Indian scientists have responded cautiously to a suggestion by global researchers that the oral polio vaccine be tested for Covid-19 treatment, saying it is a “testable idea” based on a sound scientific concept but may offer only limited protection against the infection.
With a vaccine for Covid-19 at least a year away, scientists say repurposing already safe and effective vaccines is the way to go for immediate relief against Covid-19. The repurposed vaccines could include the oral polio vaccine (OPV) and the Bacillus Calmette–Guerin (BCG) used against tuberculosis, both part of the immunisation given to Indian children.
It is worth conducting a clinical trial, said Ram Vishwakarma, director of the CSIR-Indian Institute of Integrative Medicine (CSIR-IIIM) in Jammu.
He was responding to a study last week by an international team of researchers in the journal Science. The researchers, including Shyamasundaran Kottili and Robert Gallo from the University of Maryland School of Medicine in the US, said the OPV should be tested to see if it might protect people from the SARS-CoV-2 virus.
They noted that the vaccine used to prevent poliomyelitis infections has been around since the 1950s, and is found to provide some protection against other viral infections.
The stimulation of innate immunity by attenuated vaccines — live but with substantially reduced virulence — in general and OPV in particular could provide temporary protection against Covid-19, the scientists noted.
Innate immunity is one of the two main immunity strategies found in vertebrates, including humans.
According to Vishwakarma, the idea proposed by Gallo, an internationally renowned virologist who co-discovered that HIV causes AIDS, is based on the fact that people who have undergone polio vaccination boost their innate immunity.
“It is a sound scientific concept but we do not know what will eventually happen because this has multiple phases. It may help patients in the early phase, with mild and moderate symptoms but may not help serious patients,” Vishwakarma told PTI.
“It is a testable idea based on a scientific hypothesis that is in turn based on the concept of what we call trained immunity, a non-specific way to boost innate immunity for our immune system to fight out the virus,” Vishwakarma explained.
India has been implementing a pulse polio programme since 1995 with an aim to eradicate polio, added virologist Upasana Ray. This is in accordance with a resolution passed by the World Health Assembly in 1988 for polio eradication globally.
“Every year, children between 0-5 years age are immunised with polio vaccine. It is a very widespread and well established programme,” Ray, senior scientist at CSIR-IICB, Kolkata, told PTI.
Immunologist Satyajit Rath added that it is best to keep in mind that Gallo and his team are not talking about the function of the OPV as a ‘vaccine’ which generates a specific immune response.
“Instead, it is simply the idea of giving people a viral infection, any viral infection, so that there is activation of innate antiviral and inflammatory immunity, which might reduce the chances of another virus (SARS-CoV-2) infection which enters at the same time,” Rath, from the National Institute of Immunology (NII) in New Delhi, told PTI.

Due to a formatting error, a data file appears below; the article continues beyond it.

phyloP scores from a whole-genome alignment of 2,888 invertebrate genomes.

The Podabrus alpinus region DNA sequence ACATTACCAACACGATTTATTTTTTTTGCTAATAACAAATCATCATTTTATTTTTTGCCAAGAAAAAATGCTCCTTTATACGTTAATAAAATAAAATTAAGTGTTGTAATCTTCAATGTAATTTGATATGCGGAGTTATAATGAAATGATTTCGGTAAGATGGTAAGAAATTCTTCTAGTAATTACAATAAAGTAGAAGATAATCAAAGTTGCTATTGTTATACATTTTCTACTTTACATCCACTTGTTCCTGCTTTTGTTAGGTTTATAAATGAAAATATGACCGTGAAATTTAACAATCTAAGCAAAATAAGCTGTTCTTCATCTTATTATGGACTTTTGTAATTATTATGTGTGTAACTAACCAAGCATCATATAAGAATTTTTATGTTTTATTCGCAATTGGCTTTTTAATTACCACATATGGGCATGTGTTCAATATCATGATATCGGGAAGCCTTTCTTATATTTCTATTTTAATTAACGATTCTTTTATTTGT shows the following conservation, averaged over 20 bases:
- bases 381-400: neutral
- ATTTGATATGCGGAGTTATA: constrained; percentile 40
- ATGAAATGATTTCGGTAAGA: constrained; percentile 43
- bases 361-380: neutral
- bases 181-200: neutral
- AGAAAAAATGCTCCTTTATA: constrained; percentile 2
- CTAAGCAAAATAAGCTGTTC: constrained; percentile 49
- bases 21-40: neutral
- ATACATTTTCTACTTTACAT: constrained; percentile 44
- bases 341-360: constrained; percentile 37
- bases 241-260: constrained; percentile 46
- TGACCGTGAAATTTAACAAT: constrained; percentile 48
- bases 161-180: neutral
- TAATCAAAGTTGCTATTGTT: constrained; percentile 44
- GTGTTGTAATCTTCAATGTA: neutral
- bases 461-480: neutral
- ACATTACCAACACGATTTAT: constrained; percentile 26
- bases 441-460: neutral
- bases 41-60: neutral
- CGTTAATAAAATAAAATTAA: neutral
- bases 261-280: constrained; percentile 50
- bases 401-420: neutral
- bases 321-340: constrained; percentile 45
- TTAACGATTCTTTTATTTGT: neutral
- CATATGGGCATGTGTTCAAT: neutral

“Do I think this might work? It might, to some very modest extent, would be my guess, and not enough to make it particularly worthwhile,” he said.
Noting that repurposing vaccines is a good idea, Ray said there is a chance of cross protection to some extent if the proteins of two pathogens have similar sequences even at some epitopes.
An epitope is a part of an antigen or a foreign substance that is recognised by the immune system cells, specifically by antibodies, B cells and T cells.
“For polio also, we first need to see if any of the polio proteins show overlapping T or B cell epitopes as compared to that of SARS-COV-2. If there are, it might provide some protection… To what extent? That needs validation,” said Ray.
Vishwakarma said the Council of Scientific & Industrial Research (CSIR) is currently testing a repurposed vaccine against Covid-19 on the similar lines of a polio vaccine.
It is testing Cadila Pharmaceuticals’ Sepsivac against Covid-19 in a Phase 2 clinical trial.
This immunotherapy treatment, which boosts “innate immunity”, has been approved by the Drug Controller General of India (DCGI) for clinical trials, he said.
Rath noted that there are major potential limitations to using the polio vaccine for Covid-19.
First, it is likely that this ‘protection’ by ongoing innate immune activation is likely to be of short duration.
Second, the likelihood is that a lot of people in India, particularly children, are immune to polio, and therefore will not actually let the OPV ‘work’ as an infection, he said.
“Instead, polio-immune individuals would be ‘protected’ against yet more vaccine, which would defeat the SARS-CoV-2-related purpose,” Rath noted.
“In fact, even amongst those who do not have current anti-polio antibodies, this ‘protection’ would likely be a transient one-time effect for a few days which is unlikely to be repeatable since this first exposure would make them polio-immune,” he said.
Agreeing with Rath, Ray noted that most people in India are already vaccinated against polio in childhood.
“Aren’t those people getting infected? Say yes, still they are…….then the next question could be, are they getting sick similar to non-vaccinated ones?” she said.
“Next, is it possible that for polio it is providing life-long protection. Is it possible that in case some epitopes are matching that vaccination could help? All these are blind spots. Need time testing,” said Ray.